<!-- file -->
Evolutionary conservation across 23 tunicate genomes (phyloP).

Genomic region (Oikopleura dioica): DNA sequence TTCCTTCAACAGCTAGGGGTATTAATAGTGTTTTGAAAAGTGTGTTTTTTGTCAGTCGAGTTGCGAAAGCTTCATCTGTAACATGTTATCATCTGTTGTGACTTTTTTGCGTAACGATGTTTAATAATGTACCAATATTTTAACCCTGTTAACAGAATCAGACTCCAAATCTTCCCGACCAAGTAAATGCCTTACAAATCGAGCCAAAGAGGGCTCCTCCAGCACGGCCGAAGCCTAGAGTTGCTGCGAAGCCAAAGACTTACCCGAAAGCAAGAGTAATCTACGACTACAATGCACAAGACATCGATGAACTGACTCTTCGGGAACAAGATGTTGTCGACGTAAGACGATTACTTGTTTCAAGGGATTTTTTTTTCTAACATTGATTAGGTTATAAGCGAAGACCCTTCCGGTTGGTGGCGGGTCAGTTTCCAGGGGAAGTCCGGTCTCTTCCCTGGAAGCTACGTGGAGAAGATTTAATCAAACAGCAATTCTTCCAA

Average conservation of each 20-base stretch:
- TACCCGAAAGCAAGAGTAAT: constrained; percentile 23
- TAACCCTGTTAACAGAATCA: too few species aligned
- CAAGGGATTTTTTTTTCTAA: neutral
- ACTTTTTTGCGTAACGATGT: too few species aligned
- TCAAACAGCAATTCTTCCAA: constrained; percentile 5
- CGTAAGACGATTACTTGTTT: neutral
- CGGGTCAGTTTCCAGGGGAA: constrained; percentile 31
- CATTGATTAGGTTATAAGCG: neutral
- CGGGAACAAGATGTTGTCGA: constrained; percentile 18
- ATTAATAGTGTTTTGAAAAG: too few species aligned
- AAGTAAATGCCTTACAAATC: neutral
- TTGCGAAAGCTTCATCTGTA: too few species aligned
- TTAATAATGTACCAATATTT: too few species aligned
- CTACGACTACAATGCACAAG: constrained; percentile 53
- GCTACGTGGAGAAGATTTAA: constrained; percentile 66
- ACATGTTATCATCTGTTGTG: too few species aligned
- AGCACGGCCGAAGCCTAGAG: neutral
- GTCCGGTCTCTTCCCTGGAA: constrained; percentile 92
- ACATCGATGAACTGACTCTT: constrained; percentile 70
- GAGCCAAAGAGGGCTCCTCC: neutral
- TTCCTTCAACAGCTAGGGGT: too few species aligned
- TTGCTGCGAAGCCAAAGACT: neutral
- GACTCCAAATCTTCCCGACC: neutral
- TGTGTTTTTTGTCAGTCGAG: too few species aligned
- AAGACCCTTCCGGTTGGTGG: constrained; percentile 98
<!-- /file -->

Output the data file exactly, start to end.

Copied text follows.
Evolutionary conservation across 23 tunicate genomes (phyloP).

Genomic region (Oikopleura dioica): DNA sequence TTCCTTCAACAGCTAGGGGTATTAATAGTGTTTTGAAAAGTGTGTTTTTTGTCAGTCGAGTTGCGAAAGCTTCATCTGTAACATGTTATCATCTGTTGTGACTTTTTTGCGTAACGATGTTTAATAATGTACCAATATTTTAACCCTGTTAACAGAATCAGACTCCAAATCTTCCCGACCAAGTAAATGCCTTACAAATCGAGCCAAAGAGGGCTCCTCCAGCACGGCCGAAGCCTAGAGTTGCTGCGAAGCCAAAGACTTACCCGAAAGCAAGAGTAATCTACGACTACAATGCACAAGACATCGATGAACTGACTCTTCGGGAACAAGATGTTGTCGACGTAAGACGATTACTTGTTTCAAGGGATTTTTTTTTCTAACATTGATTAGGTTATAAGCGAAGACCCTTCCGGTTGGTGGCGGGTCAGTTTCCAGGGGAAGTCCGGTCTCTTCCCTGGAAGCTACGTGGAGAAGATTTAATCAAACAGCAATTCTTCCAA

Average conservation of each 20-base stretch:
- TACCCGAAAGCAAGAGTAAT: constrained; percentile 23
- TAACCCTGTTAACAGAATCA: too few species aligned
- CAAGGGATTTTTTTTTCTAA: neutral
- ACTTTTTTGCGTAACGATGT: too few species aligned
- TCAAACAGCAATTCTTCCAA: constrained; percentile 5
- CGTAAGACGATTACTTGTTT: neutral
- CGGGTCAGTTTCCAGGGGAA: constrained; percentile 31
- CATTGATTAGGTTATAAGCG: neutral
- CGGGAACAAGATGTTGTCGA: constrained; percentile 18
- ATTAATAGTGTTTTGAAAAG: too few species aligned
- AAGTAAATGCCTTACAAATC: neutral
- TTGCGAAAGCTTCATCTGTA: too few species aligned
- TTAATAATGTACCAATATTT: too few species aligned
- CTACGACTACAATGCACAAG: constrained; percentile 53
- GCTACGTGGAGAAGATTTAA: constrained; percentile 66
- ACATGTTATCATCTGTTGTG: too few species aligned
- AGCACGGCCGAAGCCTAGAG: neutral
- GTCCGGTCTCTTCCCTGGAA: constrained; percentile 92
- ACATCGATGAACTGACTCTT: constrained; percentile 70
- GAGCCAAAGAGGGCTCCTCC: neutral
- TTCCTTCAACAGCTAGGGGT: too few species aligned
- TTGCTGCGAAGCCAAAGACT: neutral
- GACTCCAAATCTTCCCGACC: neutral
- TGTGTTTTTTGTCAGTCGAG: too few species aligned
- AAGACCCTTCCGGTTGGTGG: constrained; percentile 98